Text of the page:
Dinner Table Questions

As a youth, I was a curious lad and asked many questions. Usually they were asked as the family gathered around the dinner table so that everyone could hear. For years we had an expanding table in our kitchen that was extended during the holidays. After a time, that table got beat down by four kids and needed replaced. Dad, attempting to get his WoodCraft badge, built a table out of two by fours, butcher block style. I distinctly remember the unevenness of the top and how hard it was to clean off with all the crumbs falling in the cracks. I assume mom hated that table.

As the kids got older and moved away, the two by four table ended up in the garage and a smaller table took up residency. My younger sister and I were the last two left and we would spend our evenings, after work or practice, at the table eating reheated leftovers. In mid-meal, one of us would inevitably begin to eat with our hands and the Barbarian Food Eating Contest would begin to see who could eat the messiest and loudest. We were 19 and 16 at the time.

Getting back on track...

Back when I was seven, while at the table with the family around Christmas time, I asked what was behind the door in the basement. I knew what was behind the door in the basement because my brother and I had been down there that morning looking at the hidden Christmas presents. The door did not have a lock, so dad put a nail in the top of the door frame and bent it down as a make shift security device. Steve stood on a paint can and turned the nail. We looked through the bags of stuff and put them back exactly as we found them, thinking mom and dad actually remembered how precisely the packages were stacked. As we left, Steve said, "Don't say anything to anyone about this." After I told everyone about this, we were told NOT to go in the room and that those presents could be returned. The next day when I went down the nail was not in the lock position and the room was empty. For the next week I feared the gifts had been returned. Christmas morning we learned that they had actually been re-hidden.

Years later I heard our teen babysitter Darla tell my brother a joke about 100 nuns and gasping and tittering. I didn't get the joke. One of the words didn't make sense in the context it was being used. I knew what the word was, but it didn't seem to fit. When I asked them, they said I wouldn't get it. At the full dinner table I got to ask, "What's a rubber?" I then got to tell them where I heard the word and Darla got to hear my mom and dad express their disappointment. Steve explained to me how to keep my mouth shut with a series of punches to the arm.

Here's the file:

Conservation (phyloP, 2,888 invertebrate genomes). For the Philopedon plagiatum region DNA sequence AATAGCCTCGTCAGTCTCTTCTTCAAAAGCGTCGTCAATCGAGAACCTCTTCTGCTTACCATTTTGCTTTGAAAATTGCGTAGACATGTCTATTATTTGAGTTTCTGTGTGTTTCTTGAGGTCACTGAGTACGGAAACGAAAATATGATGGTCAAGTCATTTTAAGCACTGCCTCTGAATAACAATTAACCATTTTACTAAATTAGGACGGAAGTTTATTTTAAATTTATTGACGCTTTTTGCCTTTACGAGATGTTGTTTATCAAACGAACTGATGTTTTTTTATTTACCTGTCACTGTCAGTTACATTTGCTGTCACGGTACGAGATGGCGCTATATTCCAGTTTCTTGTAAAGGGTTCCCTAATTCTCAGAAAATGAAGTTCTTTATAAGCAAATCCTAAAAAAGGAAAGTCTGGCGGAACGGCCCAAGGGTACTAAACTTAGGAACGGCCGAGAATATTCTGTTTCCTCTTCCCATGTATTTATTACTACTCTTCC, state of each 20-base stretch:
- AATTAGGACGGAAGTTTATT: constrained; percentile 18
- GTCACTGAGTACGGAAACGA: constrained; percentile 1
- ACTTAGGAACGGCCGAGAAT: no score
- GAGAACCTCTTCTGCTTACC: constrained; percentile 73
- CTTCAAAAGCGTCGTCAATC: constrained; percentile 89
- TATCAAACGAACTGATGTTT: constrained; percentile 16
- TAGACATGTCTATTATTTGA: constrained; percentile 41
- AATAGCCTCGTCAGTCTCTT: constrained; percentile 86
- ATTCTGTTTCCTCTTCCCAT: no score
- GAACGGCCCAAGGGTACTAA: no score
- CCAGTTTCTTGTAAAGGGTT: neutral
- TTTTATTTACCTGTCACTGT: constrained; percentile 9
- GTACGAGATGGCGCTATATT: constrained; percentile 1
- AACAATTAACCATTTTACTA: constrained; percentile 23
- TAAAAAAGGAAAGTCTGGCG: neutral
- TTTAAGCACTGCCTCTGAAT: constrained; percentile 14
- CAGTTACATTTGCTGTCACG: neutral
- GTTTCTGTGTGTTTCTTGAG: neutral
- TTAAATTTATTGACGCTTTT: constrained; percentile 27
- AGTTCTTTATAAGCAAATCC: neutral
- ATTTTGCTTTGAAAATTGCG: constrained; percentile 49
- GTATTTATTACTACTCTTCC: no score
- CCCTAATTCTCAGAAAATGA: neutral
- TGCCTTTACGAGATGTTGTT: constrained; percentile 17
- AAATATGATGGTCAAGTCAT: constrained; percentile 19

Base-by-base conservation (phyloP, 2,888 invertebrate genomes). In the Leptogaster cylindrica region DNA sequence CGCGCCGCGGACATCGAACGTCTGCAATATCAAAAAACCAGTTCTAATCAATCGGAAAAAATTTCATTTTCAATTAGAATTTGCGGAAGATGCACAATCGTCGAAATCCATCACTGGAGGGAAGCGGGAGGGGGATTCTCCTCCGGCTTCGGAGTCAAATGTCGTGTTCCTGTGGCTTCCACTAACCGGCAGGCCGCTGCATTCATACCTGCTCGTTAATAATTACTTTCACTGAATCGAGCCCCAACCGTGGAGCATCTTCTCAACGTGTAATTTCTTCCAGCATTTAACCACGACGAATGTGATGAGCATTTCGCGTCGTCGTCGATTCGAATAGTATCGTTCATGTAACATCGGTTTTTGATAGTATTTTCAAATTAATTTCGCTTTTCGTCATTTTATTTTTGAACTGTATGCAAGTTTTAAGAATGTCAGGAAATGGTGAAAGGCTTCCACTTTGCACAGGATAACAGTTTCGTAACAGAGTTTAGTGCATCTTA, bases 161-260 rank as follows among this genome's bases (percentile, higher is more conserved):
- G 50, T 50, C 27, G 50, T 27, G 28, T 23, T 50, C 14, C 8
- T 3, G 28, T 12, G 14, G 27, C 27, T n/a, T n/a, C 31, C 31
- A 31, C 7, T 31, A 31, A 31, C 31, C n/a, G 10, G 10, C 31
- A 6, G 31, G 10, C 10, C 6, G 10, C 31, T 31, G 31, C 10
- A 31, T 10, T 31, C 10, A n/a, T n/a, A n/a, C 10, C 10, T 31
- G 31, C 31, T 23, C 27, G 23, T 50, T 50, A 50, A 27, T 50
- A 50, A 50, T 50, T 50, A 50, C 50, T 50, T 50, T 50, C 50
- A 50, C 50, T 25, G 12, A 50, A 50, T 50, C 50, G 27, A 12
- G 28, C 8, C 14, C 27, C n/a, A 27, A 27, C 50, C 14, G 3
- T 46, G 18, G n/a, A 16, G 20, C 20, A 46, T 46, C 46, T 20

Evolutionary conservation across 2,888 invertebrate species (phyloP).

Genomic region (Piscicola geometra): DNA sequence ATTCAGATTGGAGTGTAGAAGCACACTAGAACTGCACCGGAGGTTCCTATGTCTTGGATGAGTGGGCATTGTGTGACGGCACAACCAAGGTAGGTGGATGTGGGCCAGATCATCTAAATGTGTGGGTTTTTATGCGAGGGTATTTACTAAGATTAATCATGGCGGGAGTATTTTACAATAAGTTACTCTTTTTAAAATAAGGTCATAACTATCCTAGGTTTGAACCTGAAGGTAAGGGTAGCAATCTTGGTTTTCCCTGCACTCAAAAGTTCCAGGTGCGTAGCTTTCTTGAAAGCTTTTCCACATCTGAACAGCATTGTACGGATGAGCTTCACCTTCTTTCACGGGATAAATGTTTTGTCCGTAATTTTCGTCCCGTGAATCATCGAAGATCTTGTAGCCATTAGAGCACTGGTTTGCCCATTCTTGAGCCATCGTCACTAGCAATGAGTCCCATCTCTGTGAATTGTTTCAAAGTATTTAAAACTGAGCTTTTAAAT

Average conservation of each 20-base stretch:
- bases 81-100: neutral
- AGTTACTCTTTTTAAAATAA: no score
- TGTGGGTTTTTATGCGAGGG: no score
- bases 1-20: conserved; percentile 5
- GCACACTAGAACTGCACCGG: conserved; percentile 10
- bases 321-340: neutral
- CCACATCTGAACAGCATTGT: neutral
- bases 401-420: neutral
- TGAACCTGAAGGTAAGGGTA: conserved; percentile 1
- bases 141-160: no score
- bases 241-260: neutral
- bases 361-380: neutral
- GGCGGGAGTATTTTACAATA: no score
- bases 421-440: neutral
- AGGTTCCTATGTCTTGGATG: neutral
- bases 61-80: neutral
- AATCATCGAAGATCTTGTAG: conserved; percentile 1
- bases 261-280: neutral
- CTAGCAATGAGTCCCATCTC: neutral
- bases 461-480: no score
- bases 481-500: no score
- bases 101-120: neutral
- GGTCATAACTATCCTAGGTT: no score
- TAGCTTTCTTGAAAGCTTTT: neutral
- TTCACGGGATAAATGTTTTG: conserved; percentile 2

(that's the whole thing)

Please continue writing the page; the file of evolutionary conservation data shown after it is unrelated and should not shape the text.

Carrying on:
At our dinner table at home, I wait patiently for those questions to emerge. So far, Greg has only dared to talk about bodily functions and body parts, but I assume that one evening he will blow us away with a ringer.

The joke? It's still a good one:

Head Sister Maria called all 100 nuns in the convent together for a meeting.
"We have learned that a MAN broke into the convent last night."
99 nuns gasped and 1 nun tittered.
"And he left behind a rubber."
99 nuns gasped and 1 nun tittered.
"And the rubber was USED!"
99 nuns gasped and 1 nun tittered.
"And the rubber had a hole in it."
1 nun gasped and 99 nuns tittered.

1 comment:

Capt. Schmoe said...

That joke wasn't very holy, Juan.

When I was 13 or so, my cousin showed me my Christmas gift, a new bike, which was hidden at his house.

Somehow, my mom found out that I knew so she didn't bother to bring it over to our house on Christmas morning. In fact, it wasn't until late that evening, when we went over to my cousin's that I got that bike.

I am still pissed at her for it.

Thanks for the post.